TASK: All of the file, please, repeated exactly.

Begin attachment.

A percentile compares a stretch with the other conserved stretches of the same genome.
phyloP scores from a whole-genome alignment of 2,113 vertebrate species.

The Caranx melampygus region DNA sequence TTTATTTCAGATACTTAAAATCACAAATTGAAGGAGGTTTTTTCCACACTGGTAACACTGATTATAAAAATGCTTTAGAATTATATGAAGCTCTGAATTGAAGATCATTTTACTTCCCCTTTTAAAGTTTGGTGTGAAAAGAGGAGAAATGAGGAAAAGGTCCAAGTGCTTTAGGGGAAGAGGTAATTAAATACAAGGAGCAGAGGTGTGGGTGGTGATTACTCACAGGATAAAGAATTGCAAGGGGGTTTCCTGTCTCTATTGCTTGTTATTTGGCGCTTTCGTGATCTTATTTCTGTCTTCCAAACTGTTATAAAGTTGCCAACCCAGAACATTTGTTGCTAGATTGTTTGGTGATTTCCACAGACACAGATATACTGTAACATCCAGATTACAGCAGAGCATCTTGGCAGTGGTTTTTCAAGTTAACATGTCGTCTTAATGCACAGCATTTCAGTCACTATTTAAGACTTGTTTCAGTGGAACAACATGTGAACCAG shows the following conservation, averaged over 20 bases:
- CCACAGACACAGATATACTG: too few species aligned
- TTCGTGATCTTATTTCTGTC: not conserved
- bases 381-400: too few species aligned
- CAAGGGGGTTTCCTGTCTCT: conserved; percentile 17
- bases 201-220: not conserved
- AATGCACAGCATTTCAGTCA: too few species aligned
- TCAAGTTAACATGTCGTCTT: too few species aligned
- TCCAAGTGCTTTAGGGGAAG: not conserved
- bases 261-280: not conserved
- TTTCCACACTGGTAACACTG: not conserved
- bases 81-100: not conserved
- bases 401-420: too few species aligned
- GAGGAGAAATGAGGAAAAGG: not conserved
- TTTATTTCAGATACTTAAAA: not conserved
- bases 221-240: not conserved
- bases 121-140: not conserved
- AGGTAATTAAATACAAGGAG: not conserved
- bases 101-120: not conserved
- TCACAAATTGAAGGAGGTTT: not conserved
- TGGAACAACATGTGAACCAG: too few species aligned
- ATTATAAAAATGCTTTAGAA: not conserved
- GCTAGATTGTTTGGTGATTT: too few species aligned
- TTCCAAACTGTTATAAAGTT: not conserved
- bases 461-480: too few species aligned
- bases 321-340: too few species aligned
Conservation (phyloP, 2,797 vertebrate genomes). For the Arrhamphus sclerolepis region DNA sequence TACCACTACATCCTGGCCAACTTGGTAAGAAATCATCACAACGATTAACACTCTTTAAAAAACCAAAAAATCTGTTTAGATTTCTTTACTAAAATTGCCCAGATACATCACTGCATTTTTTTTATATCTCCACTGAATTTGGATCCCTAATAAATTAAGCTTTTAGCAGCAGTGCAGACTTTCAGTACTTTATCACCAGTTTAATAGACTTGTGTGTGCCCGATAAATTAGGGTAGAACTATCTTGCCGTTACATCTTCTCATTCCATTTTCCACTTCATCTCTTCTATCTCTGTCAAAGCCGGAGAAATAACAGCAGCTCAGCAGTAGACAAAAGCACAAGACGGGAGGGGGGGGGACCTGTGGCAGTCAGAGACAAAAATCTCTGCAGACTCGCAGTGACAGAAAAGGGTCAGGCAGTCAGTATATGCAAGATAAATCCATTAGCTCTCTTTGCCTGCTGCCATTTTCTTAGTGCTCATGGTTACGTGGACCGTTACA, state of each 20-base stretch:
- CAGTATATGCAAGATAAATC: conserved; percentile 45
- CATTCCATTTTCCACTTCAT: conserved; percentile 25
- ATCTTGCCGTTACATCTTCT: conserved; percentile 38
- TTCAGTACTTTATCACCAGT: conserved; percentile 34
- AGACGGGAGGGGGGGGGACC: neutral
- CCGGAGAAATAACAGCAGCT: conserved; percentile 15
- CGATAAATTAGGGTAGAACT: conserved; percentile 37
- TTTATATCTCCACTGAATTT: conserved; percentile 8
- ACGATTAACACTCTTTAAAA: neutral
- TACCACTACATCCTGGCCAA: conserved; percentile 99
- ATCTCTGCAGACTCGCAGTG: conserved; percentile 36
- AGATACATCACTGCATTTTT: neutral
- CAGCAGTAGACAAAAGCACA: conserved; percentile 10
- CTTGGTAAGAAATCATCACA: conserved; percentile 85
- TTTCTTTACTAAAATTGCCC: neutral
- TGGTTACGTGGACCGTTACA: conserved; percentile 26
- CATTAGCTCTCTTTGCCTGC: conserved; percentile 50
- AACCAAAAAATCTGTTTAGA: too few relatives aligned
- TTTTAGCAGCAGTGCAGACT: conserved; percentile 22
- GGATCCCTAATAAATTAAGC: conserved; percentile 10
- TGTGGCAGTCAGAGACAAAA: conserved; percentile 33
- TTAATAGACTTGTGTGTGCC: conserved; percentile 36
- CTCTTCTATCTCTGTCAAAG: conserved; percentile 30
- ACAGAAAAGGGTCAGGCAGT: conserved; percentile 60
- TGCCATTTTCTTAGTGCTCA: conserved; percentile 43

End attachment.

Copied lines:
A percentile compares a stretch with the other conserved stretches of the same genome.
phyloP scores from a whole-genome alignment of 2,113 vertebrate species.

The Caranx melampygus region DNA sequence TTTATTTCAGATACTTAAAATCACAAATTGAAGGAGGTTTTTTCCACACTGGTAACACTGATTATAAAAATGCTTTAGAATTATATGAAGCTCTGAATTGAAGATCATTTTACTTCCCCTTTTAAAGTTTGGTGTGAAAAGAGGAGAAATGAGGAAAAGGTCCAAGTGCTTTAGGGGAAGAGGTAATTAAATACAAGGAGCAGAGGTGTGGGTGGTGATTACTCACAGGATAAAGAATTGCAAGGGGGTTTCCTGTCTCTATTGCTTGTTATTTGGCGCTTTCGTGATCTTATTTCTGTCTTCCAAACTGTTATAAAGTTGCCAACCCAGAACATTTGTTGCTAGATTGTTTGGTGATTTCCACAGACACAGATATACTGTAACATCCAGATTACAGCAGAGCATCTTGGCAGTGGTTTTTCAAGTTAACATGTCGTCTTAATGCACAGCATTTCAGTCACTATTTAAGACTTGTTTCAGTGGAACAACATGTGAACCAG shows the following conservation, averaged over 20 bases:
- CCACAGACACAGATATACTG: too few species aligned
- TTCGTGATCTTATTTCTGTC: not conserved
- bases 381-400: too few species aligned
- CAAGGGGGTTTCCTGTCTCT: conserved; percentile 17
- bases 201-220: not conserved
- AATGCACAGCATTTCAGTCA: too few species aligned
- TCAAGTTAACATGTCGTCTT: too few species aligned
- TCCAAGTGCTTTAGGGGAAG: not conserved
- bases 261-280: not conserved
- TTTCCACACTGGTAACACTG: not conserved
- bases 81-100: not conserved
- bases 401-420: too few species aligned
- GAGGAGAAATGAGGAAAAGG: not conserved
- TTTATTTCAGATACTTAAAA: not conserved
- bases 221-240: not conserved
- bases 121-140: not conserved
- AGGTAATTAAATACAAGGAG: not conserved
- bases 101-120: not conserved
- TCACAAATTGAAGGAGGTTT: not conserved
- TGGAACAACATGTGAACCAG: too few species aligned
- ATTATAAAAATGCTTTAGAA: not conserved
- GCTAGATTGTTTGGTGATTT: too few species aligned
- TTCCAAACTGTTATAAAGTT: not conserved
- bases 461-480: too few species aligned
- bases 321-340: too few species aligned
Conservation (phyloP, 2,797 vertebrate genomes). For the Arrhamphus sclerolepis region DNA sequence TACCACTACATCCTGGCCAACTTGGTAAGAAATCATCACAACGATTAACACTCTTTAAAAAACCAAAAAATCTGTTTAGATTTCTTTACTAAAATTGCCCAGATACATCACTGCATTTTTTTTATATCTCCACTGAATTTGGATCCCTAATAAATTAAGCTTTTAGCAGCAGTGCAGACTTTCAGTACTTTATCACCAGTTTAATAGACTTGTGTGTGCCCGATAAATTAGGGTAGAACTATCTTGCCGTTACATCTTCTCATTCCATTTTCCACTTCATCTCTTCTATCTCTGTCAAAGCCGGAGAAATAACAGCAGCTCAGCAGTAGACAAAAGCACAAGACGGGAGGGGGGGGGACCTGTGGCAGTCAGAGACAAAAATCTCTGCAGACTCGCAGTGACAGAAAAGGGTCAGGCAGTCAGTATATGCAAGATAAATCCATTAGCTCTCTTTGCCTGCTGCCATTTTCTTAGTGCTCATGGTTACGTGGACCGTTACA, state of each 20-base stretch:
- CAGTATATGCAAGATAAATC: conserved; percentile 45
- CATTCCATTTTCCACTTCAT: conserved; percentile 25
- ATCTTGCCGTTACATCTTCT: conserved; percentile 38
- TTCAGTACTTTATCACCAGT: conserved; percentile 34
- AGACGGGAGGGGGGGGGACC: neutral
- CCGGAGAAATAACAGCAGCT: conserved; percentile 15
- CGATAAATTAGGGTAGAACT: conserved; percentile 37
- TTTATATCTCCACTGAATTT: conserved; percentile 8
- ACGATTAACACTCTTTAAAA: neutral
- TACCACTACATCCTGGCCAA: conserved; percentile 99
- ATCTCTGCAGACTCGCAGTG: conserved; percentile 36
- AGATACATCACTGCATTTTT: neutral
- CAGCAGTAGACAAAAGCACA: conserved; percentile 10
- CTTGGTAAGAAATCATCACA: conserved; percentile 85
- TTTCTTTACTAAAATTGCCC: neutral
- TGGTTACGTGGACCGTTACA: conserved; percentile 26
- CATTAGCTCTCTTTGCCTGC: conserved; percentile 50
- AACCAAAAAATCTGTTTAGA: too few relatives aligned
- TTTTAGCAGCAGTGCAGACT: conserved; percentile 22
- GGATCCCTAATAAATTAAGC: conserved; percentile 10
- TGTGGCAGTCAGAGACAAAA: conserved; percentile 33
- TTAATAGACTTGTGTGTGCC: conserved; percentile 36
- CTCTTCTATCTCTGTCAAAG: conserved; percentile 30
- ACAGAAAAGGGTCAGGCAGT: conserved; percentile 60
- TGCCATTTTCTTAGTGCTCA: conserved; percentile 43